World Community Grid enables anyone with a computer, smartphone or tablet to donate their unused computing power to advance cutting-edge scientific research on topics related to health, poverty and sustainability. Through the contributions of volunteers all over the globe, World Community Grid has supported 31 research projects to date, including searches for more effective treatments for cancer, HIV/AIDS and under-researched tropical diseases. Other projects are looking for low-cost water filtration systems and new materials for capturing solar energy efficiently.

How World Community Grid Works

Advancing scientific discovery

World Community Grid has enabled important scientific advances in cancer treatment and clean energy. Our research partners have published over 35 peer-reviewed papers in scientific journals and have completed millions of CPU-years of computation in less than a decade. World Community Grid is the biggest volunteer computing initiative devoted to humanitarian science, and is as powerful as some of the world's fastest supercomputers.

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On the cusp of current trends

World Community Grid brings together volunteers and researchers at the intersection of computational biology, open science, open data, and citizen science - four trends that are transforming the way research is conducted. World Community Grid was one of the first to use GPUs to accelerate scientific computation on the Help Conquer Cancer project, and in 2013, it also became one of the first major volunteer computing initiatives to enable mobile computing on Android smartphones and tablets.

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An award-winning program

The pioneering work done on World Community Grid has been recognized internationally with awards, including the Computerworld Data+ Editors’ Choice Award, Business in the Community Coffey International Award, and the Asian Forum on Corporate Social Responsibility's Asian CSR Award.


World Community Grid began in 2004 as a philanthropic initiative of IBM Corporate Social Responsibility, the corporate social responsibility and philanthropy division of IBM. Through Corporate Social Responsibility, IBM donates its technology and talent to address some of the world's most pressing social and environmental issues.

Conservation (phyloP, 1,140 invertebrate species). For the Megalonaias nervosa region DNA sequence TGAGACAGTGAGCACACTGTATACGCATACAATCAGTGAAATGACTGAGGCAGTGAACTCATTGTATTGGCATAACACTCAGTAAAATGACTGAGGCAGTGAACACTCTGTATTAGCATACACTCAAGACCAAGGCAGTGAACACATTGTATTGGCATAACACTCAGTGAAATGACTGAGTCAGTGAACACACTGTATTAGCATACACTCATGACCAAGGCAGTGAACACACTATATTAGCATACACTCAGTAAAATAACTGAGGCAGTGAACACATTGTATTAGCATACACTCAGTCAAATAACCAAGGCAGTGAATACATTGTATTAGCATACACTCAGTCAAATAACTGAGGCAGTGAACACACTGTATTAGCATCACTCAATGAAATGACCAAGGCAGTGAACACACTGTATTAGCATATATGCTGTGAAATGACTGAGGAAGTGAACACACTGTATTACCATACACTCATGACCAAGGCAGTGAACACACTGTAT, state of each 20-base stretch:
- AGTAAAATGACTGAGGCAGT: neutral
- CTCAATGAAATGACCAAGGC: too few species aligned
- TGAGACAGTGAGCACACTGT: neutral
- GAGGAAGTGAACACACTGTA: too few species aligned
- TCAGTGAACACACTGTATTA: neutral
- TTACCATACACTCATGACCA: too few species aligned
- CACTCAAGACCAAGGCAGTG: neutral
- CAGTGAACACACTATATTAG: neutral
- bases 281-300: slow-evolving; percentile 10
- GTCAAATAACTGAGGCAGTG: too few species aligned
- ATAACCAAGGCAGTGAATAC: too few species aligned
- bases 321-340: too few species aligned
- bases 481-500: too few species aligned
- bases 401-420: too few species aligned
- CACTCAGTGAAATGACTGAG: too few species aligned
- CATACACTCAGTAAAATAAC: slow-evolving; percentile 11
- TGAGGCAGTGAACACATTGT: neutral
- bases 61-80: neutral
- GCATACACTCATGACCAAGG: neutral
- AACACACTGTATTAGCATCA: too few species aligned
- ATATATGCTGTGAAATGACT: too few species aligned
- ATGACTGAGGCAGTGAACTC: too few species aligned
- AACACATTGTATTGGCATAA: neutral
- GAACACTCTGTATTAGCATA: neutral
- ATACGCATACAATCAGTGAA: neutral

Who we are?

In 2021, IBM transferred the World Community Grid assets to Krembil Research Institute, part of the University Health Network (UHN). While sharing the goals and principles of WCG, Krembil Research Institute aims to expand the mission of citizen science, youth outreach and integrative computational biology.

UHN has Canada’s largest hospital-based research program, comprising four major teaching hospitals (Toronto Western Hospital, Toronto General Hospital, Princess Margaret Cancer Centre, Toronto Rehabilitation Institute, and The Michener Institute of Education). In total, UHN devotes C$450 million a year to research and trains more than 3,200 undergraduate, graduate and medical students at its member hospitals and institutes in association with the University of Toronto.

Dr. Igor Jurisica’s research is connected to the Toronto Western Hospital and the hospital’s research arm, the Krembil Research Institute; a non-profit academic biomedical research institute. Research within Krembil is focused on the development of diagnostics, treatments and management strategies in the following three programmatic areas: [i] chronic neurological/neurosurgical disorders (e.g., Parkinson's disease, stroke, epilepsy, spinal cord injuries, dementia, concussion, pain and depression); [ii] ophthalmologic disorders (e.g., glaucoma, macular degeneration, retinopathy); and [iii] musculoskeletal system disorders (e.g., osteoarthritis, rheumatoid arthritis, systemic lupus erythematosus, ankylosing spondylitis).